The Bar Council of India has filed an appeal before the Supreme Court against the decision of the Madras High Court in AK Balaji v. Union of India. BCI’s Standing Counsel in the Supreme Court, Ardhendumauli Kumar Prasad confirmed to Bar & Bench that the Special Leave Petition has been filed and is likely to come up for hearing before the Court closes for summer vacations.
The Bar Council of India (BCI) has filed an appeal before the Supreme Court against the decision of the Madras High Court in AK Balaji v. Union of India. BCI’s Standing Counsel in the Supreme Court, Ardhendumauli Kumar Prasad confirmed to Bar & Bench that the Special Leave Petition has been filed and is likely to come up for hearing before the Court closes for summer vacations.
The Madras High Court, in its judgment dated February 21, 2012, had held that foreign law firms or foreign lawyers cannot practice the profession of law in India either on the litigation or non-litigation side, unless they fulfill the requirement of the Advocates Act, 1961 (Advocates Act) and the Bar Council of India Rules.
However, the Court clearly stated that there is no bar either in the Advocates Act or the BCI Rules for foreign law firms or foreign lawyers to visit India for a temporary period on a ‘fly in and fly out’ basis, for the purpose of giving legal advise on foreign law to their clients in India. The Court also held that foreign lawyers cannot be debarred from coming to India and conducting arbitration proceedings in disputes involving international commercial arbitration.
It is against this decision that the BCI has chosen to file an appeal.
Speaking to Bar & Bench on the main grounds of the appeal, Prasad said, “BCI has primarily challenged the Madras High Court order on the ground that the issues relating to practice of profession of law by foreign lawyers before the Madras High Court were no longer res integra as the same were comprehensively dealt by the Bombay High Court while passing the final Judgment and order dated December 16, 2009 in WP No. 1526 of 1995”.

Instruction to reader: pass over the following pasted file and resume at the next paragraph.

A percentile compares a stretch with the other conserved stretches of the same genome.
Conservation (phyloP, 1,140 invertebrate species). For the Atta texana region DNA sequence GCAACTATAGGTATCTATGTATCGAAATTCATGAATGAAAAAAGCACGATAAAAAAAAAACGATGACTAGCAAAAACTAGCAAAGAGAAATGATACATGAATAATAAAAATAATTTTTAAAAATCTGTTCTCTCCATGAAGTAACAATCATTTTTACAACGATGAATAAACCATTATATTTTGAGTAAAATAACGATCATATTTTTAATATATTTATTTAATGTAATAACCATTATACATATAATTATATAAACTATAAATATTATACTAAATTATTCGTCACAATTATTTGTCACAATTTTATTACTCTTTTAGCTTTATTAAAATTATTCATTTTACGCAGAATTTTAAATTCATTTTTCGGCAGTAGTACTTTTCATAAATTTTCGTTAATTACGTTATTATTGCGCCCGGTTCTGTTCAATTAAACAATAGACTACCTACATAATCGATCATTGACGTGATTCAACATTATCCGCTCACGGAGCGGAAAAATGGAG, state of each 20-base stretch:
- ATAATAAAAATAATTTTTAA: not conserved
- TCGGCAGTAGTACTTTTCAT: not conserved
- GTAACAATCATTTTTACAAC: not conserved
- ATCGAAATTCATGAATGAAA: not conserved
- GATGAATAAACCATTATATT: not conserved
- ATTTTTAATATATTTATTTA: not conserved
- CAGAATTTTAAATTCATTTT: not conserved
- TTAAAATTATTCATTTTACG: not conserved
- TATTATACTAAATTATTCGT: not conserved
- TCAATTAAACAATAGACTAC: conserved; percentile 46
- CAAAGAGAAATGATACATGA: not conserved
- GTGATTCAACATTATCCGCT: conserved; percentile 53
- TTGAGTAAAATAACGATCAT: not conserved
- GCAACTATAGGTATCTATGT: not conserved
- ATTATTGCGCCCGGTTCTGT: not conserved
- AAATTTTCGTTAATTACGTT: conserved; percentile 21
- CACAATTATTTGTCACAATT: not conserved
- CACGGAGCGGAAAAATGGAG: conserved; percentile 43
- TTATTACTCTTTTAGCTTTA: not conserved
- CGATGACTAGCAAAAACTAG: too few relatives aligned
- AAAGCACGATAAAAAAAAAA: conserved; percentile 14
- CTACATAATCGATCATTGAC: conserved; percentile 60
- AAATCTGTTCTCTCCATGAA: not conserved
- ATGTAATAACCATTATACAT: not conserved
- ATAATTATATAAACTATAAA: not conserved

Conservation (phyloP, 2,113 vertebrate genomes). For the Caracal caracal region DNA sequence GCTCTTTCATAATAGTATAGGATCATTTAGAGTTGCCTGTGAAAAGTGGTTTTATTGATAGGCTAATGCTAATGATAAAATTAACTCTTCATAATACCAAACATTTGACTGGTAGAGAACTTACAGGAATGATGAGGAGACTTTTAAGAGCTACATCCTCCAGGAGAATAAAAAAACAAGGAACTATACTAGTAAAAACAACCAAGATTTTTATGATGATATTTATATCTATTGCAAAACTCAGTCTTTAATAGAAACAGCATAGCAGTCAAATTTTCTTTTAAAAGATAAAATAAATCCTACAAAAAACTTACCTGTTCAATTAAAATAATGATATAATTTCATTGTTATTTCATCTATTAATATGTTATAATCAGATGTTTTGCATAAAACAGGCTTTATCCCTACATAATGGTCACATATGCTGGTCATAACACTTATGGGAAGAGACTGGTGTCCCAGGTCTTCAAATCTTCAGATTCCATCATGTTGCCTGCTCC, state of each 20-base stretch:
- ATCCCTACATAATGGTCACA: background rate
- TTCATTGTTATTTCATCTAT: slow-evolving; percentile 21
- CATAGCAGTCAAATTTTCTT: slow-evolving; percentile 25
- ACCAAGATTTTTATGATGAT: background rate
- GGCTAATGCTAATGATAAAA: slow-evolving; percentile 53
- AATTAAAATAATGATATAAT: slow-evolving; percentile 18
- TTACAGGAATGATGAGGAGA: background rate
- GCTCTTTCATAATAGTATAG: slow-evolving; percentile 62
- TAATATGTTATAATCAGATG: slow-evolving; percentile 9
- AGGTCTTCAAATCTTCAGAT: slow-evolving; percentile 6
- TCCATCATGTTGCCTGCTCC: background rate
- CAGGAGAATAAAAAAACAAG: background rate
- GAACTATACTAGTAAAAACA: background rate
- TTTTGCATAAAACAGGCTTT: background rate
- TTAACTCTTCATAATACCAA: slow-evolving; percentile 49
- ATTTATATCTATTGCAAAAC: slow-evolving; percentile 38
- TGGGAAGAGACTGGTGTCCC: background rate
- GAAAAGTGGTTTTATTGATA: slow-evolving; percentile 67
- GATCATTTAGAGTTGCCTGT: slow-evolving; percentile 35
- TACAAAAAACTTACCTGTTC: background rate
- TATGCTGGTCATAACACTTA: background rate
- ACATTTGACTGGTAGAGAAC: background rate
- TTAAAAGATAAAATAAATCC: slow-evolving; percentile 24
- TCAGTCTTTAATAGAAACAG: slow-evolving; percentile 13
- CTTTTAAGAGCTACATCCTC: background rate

Prasad added, “BCI has also appealed on the ground that the foreign lawyers who intend to practice in India shall first enroll themselves with BCI as per the charter of the Advocates Act, 1961”.
Newly elected BCI Chairman Manan Kumar Mishra too confirmed that the BCI had filed an appeal against the decision of the Madras High Court. Mishra said, “ We are not in favour of allowing foreign lawyers to enter for [a] temporary period on ‘fly in and fly out’ basis, for the purpose of giving legal advice on foreign law.”.
He further said, “We want the foreign lawyers to first enroll with the Bar Council before they can practice. Also, we will allow entry to foreign lawyers only on the basis of reciprocity”.
Amongst the long list of the Respondents are AK Balaji (the Petitioner in the Madras High Court), the Bar Council of Tamil Nadu, and 31 foreign law firms as well as LPO Integreon. The Law Ministry, Home Ministry, Finance Ministry, External Affairs Ministry, Income Tax Department and the RBI have also been arrayed as Respondents.